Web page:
myself. That is just my own little experience. But, anyway, I 
remember signing a lot of stuff. And, frankly, as I have sat 
here, I wondered if I signed an arbitration agreement as part 
of that. I do not know.
    Ms. Hirschel. Well, my sense is that different facilities 
have very different practices. Some do explain the process, and 
I know that some defense attorneys for nursing homes suggest 
that their facilities have a video that explains the entire 
process, although the defense lawyer whose paper I read said 
that none of his clients have chosen to do that.
    So some do and some do not. I have certainly seen the 
admissions contracts where those arbitration clauses are 
absolutely buried and use very difficult legal language. But as 
I said in my testimony, even in the cases where clients, where 
applicants understand that there is an arbitration agreement, 
they are afraid to ask to have that removed. They just want to 
get their family member in, and they do not think it is going 
to apply to them.
    Senator Martinez. Mr. Ware, I was intrigued by your faith 
in a two-proceeding system. I understand that alternative 
dispute resolution is a very progressive way of resolving legal 
disputes, and I have participated in them on many occasions in 
different settings. And I think that they are appropriate. 
However, when you recommend that essentially there be an 
arbitration process and then it be taken before a court so that 
on a case-by-case basis a court can then decide if it was 
fairly entered into? I am not sure I understand that.
    Mr. Ware. No, Senator. I recommend the law as it is right 
now, the current law, which is when people agree to arbitrate,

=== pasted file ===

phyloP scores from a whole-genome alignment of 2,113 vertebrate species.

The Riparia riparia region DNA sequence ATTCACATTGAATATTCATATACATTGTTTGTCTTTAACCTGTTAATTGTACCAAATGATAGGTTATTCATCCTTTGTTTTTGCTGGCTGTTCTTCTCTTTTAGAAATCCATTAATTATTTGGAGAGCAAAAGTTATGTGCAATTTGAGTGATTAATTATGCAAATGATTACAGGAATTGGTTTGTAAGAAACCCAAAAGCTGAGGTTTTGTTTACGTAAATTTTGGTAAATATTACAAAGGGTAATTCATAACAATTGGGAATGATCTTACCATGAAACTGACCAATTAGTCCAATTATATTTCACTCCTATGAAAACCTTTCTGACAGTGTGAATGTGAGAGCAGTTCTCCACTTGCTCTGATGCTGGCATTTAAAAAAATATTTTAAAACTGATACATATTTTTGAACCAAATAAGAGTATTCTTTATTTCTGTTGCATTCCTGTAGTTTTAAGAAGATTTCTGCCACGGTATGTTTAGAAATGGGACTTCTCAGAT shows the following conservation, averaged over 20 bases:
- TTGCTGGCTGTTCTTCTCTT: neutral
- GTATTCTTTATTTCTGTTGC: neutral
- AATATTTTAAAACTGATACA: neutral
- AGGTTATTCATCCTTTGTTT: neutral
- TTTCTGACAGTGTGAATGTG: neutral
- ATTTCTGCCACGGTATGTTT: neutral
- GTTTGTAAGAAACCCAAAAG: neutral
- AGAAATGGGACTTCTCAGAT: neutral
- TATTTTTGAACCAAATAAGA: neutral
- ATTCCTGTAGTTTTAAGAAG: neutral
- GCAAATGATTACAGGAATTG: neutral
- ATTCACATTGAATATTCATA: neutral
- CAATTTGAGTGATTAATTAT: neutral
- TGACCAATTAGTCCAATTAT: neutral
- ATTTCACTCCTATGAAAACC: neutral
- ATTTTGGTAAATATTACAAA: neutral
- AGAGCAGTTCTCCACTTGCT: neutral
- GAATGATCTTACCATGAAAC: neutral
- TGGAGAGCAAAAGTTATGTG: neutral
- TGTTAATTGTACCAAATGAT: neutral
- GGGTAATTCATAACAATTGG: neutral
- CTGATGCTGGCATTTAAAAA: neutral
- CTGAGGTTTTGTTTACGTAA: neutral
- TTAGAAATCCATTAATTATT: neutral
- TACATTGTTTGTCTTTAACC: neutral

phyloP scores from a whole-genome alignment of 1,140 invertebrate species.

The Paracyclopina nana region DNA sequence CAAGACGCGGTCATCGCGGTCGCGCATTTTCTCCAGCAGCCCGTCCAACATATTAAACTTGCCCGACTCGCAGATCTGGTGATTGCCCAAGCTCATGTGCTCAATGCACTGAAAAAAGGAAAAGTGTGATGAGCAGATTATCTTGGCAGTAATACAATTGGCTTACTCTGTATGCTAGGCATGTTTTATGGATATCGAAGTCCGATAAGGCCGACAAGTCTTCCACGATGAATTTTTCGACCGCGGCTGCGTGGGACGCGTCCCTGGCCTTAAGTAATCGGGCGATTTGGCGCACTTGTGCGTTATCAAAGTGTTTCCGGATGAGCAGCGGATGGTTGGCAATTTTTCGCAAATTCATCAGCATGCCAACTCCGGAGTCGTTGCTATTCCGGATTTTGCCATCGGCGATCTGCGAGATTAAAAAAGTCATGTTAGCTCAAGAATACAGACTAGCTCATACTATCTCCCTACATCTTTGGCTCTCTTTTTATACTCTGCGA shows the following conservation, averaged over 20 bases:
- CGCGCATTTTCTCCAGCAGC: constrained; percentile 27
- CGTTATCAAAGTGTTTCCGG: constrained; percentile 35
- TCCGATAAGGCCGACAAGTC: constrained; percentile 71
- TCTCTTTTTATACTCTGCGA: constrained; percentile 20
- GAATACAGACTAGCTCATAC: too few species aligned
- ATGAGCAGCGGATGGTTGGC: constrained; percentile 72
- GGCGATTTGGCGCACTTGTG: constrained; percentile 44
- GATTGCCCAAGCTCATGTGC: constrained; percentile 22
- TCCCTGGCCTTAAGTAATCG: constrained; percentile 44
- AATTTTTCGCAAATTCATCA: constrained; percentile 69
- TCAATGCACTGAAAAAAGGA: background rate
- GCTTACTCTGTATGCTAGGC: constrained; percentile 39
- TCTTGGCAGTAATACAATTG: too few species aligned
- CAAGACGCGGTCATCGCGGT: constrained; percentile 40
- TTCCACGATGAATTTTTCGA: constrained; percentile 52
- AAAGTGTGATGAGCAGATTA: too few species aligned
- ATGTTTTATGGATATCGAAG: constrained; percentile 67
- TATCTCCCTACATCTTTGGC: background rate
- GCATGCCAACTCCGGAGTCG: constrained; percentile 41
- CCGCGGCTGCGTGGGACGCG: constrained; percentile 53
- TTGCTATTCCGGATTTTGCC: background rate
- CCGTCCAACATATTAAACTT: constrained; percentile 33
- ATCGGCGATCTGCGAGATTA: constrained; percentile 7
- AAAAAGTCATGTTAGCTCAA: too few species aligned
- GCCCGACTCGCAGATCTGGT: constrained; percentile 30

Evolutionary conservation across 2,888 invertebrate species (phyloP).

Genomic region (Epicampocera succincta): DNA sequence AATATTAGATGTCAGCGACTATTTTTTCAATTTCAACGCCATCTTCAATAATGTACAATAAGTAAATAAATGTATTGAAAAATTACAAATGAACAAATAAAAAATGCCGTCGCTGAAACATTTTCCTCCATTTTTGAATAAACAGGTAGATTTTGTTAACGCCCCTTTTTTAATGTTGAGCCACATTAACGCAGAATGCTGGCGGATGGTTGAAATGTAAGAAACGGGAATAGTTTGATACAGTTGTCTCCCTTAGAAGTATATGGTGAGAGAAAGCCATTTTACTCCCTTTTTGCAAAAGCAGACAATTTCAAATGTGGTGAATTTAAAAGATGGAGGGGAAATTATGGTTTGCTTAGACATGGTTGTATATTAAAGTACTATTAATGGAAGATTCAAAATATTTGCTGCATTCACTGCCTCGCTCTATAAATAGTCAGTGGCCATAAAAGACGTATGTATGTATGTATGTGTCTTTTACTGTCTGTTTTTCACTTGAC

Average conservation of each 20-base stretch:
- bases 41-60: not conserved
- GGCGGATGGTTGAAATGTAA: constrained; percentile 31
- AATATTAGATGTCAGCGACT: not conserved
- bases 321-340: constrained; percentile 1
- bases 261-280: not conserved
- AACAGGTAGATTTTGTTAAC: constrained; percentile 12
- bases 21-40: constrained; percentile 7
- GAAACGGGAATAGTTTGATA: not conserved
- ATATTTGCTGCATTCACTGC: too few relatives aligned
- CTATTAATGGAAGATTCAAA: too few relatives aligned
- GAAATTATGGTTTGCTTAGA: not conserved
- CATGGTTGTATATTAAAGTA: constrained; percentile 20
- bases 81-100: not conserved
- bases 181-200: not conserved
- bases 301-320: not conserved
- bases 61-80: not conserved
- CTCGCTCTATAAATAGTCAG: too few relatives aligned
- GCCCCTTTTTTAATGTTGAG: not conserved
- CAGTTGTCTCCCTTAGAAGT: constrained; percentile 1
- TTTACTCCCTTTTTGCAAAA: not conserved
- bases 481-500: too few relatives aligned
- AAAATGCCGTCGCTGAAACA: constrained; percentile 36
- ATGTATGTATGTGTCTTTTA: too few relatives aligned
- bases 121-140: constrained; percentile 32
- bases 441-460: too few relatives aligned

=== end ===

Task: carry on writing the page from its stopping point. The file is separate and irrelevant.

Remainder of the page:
if they choose to arbitrate, they just go ahead and arbitrate. 
If one of the parties wants to get out of the arbitration 
agreement, they can go to court and a court assesses whether 
the agreement should be enforced or not.
    Senator Martinez. But then that forces them into 
    Mr. Ware. Certainly, right. The choice to try to back out 
of one's arbitration agreement gives you the alternative of a 
court to back you up on that and let you out of the arbitration 
    Senator Martinez. But do you find that when people enter 
into these arbitration agreements, particularly in nursing home 
settings, that they are aware of the legal rights that they are 
giving up and that they in any way have any sort of an equal 
bargaining position? I mentioned in my opening statement about 
my belief that arbitration really has its fruits in resolving 
business disputes where there is some sort of an equilibrium, 
if you will, in the bargaining position of the respective 
    Do you think that exists in this situation? And does that 
concern you?
    Mr. Ware. Well, that is, again, where I would hesitate to 
generalize. I mean, part of my job as a law professor is to 
imagine extreme cases on either side. So I can imagine extreme 
cases where people would say, yes, this arbitration agreement 
was fairly, voluntarily entered into, and ought to be enforced,